Award-winning silence not reserved for the Oscars
Did you catch the article about Girl Scouts' 100th anniversary in last weekend's Parade magazine? My favorite change-is-good reference was the singularly 21st-century merit badges. According to the GS website, Scouts can now achieve recognition for geocaching, entertainment technology, digital moviemaking, screenwriting, product design, and many such nontraditional pursuits. All the more reason for you to justify stocking your freezer next time the cookies come up for sale!
Authors and publishers, too, are realigning classic concepts to current trends. This recently acquired selection in the library's New Nonfiction collection is from Dale Carnegie & Associates, Inc.: How to Win Friends and Influence People in the Digital Age. Astrology and cookbooks are two perennially popular topics here, so this 2012 offering should find an audience: Lobster for Leos, Cookies for Capricorns: an Astrology Lover's Cookbook.
With her gutsy new memoir about rearing two autistic sons, independent filmmaker Jeni Decker revisits both a timely concern of recent years and a comic success from David Sedaris. Titled I Wish I Were Engulfed in Flames: My Insane Life Raising Two Boys with Autism, Decker's book offers a candid take on what is generally rendered as a solemn undertaking.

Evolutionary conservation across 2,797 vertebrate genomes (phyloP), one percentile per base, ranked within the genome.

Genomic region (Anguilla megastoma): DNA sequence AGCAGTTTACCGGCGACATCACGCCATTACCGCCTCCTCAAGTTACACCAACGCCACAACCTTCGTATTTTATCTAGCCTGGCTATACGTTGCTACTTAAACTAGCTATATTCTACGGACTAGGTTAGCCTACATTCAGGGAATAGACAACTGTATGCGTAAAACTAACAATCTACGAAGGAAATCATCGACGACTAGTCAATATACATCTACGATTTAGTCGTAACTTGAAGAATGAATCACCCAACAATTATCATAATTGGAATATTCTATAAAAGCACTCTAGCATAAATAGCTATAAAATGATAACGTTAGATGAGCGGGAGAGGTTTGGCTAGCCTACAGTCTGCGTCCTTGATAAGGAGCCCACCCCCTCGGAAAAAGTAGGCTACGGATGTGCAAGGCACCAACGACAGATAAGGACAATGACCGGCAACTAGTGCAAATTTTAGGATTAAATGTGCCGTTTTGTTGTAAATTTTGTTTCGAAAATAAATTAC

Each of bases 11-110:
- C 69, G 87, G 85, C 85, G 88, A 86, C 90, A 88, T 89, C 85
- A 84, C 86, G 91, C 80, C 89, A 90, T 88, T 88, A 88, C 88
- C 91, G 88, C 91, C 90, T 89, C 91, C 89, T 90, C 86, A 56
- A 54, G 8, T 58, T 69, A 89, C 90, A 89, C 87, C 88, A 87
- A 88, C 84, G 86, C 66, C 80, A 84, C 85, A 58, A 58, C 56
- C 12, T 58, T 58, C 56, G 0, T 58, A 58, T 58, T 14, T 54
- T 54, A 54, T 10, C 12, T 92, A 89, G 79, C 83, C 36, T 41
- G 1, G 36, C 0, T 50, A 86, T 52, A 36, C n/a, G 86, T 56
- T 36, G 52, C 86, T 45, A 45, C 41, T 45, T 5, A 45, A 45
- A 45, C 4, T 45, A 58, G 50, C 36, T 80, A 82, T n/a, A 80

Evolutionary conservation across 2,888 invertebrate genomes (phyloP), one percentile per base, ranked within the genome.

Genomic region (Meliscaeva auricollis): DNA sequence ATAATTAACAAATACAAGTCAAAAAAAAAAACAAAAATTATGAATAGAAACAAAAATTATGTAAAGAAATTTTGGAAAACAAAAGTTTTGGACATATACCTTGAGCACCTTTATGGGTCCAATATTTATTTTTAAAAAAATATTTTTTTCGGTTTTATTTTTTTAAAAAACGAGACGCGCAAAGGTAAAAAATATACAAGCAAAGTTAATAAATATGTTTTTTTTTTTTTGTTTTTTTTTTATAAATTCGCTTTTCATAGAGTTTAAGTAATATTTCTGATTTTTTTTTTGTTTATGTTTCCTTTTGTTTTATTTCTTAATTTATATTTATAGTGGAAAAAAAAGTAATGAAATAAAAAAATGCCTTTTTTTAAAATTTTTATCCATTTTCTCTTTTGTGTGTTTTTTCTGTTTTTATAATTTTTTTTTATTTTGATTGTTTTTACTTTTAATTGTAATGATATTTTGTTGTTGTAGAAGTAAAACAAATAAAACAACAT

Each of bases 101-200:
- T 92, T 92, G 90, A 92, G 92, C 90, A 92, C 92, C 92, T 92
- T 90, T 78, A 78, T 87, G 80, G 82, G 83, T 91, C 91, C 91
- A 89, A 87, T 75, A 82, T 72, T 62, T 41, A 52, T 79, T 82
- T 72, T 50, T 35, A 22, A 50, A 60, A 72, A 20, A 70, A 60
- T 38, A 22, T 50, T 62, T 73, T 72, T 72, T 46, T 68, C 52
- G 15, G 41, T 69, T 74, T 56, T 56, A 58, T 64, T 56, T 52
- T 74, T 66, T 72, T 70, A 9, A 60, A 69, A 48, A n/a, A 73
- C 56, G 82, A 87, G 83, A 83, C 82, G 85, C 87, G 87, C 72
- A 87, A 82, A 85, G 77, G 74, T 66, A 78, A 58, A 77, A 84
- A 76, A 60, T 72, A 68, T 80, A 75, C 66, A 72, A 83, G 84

Another theme receiving an overdue re-think involves approximately one third of the population: introverts. According to Susan Cain, author of Quiet: The Power of Introverts in a World That Can't Stop Talking, those born with an introverted constitution are generally thought to possess "a second-class personality trait, somewhere between a disappointment and a pathology".
Cain observes that Western culture actively rewards extroverts; she seeks to promote the merit of introverted modes. Psychologists have noted that these behaviors--listening, reflection, analysis, sustained attention--offer great value in the workplace. Cain notes that introverts manifest high degrees of innovation and creativity. Forbes' photo gallery of World's Most Famous Introverts includes, among others, Warren Buffett, Gandhi, Albert Einstein, Steven Spielberg, J.K. Rowling, Larry Page (co-founder of Google) and Steve Wozniak (co-founder of Apple).
An introvert myself, I was nonetheless surprised (pleasantly) by some assertions in articles I found online via the library's Academic Search Complete database (including "Just Be Quiet" in the Jan/Feb 2012 Psychology Today," Introverted Talent in America, Buried by the ‘Influence Score'" in in the 10/7/2011 Christian Science Monitor, and "In Quiet Praise of Introverts" from the 1/24/2012 USA Today).
Amazing strides forward could be accomplished if extroverts and introverts alike devoted a bit more effort to appreciate and emulate one anothers' gifts. Those of you who have maintained successful life partnerships with a member of the opposite persuasion know what I mean.
My husband delights in pointing out how frequently, in the course of reporting some heinous crime, newscasters employ the expression, "Neighbors described him as a quiet man...."
Though not a psychologist, I can personally report a high correlation between introversion and sense of humor.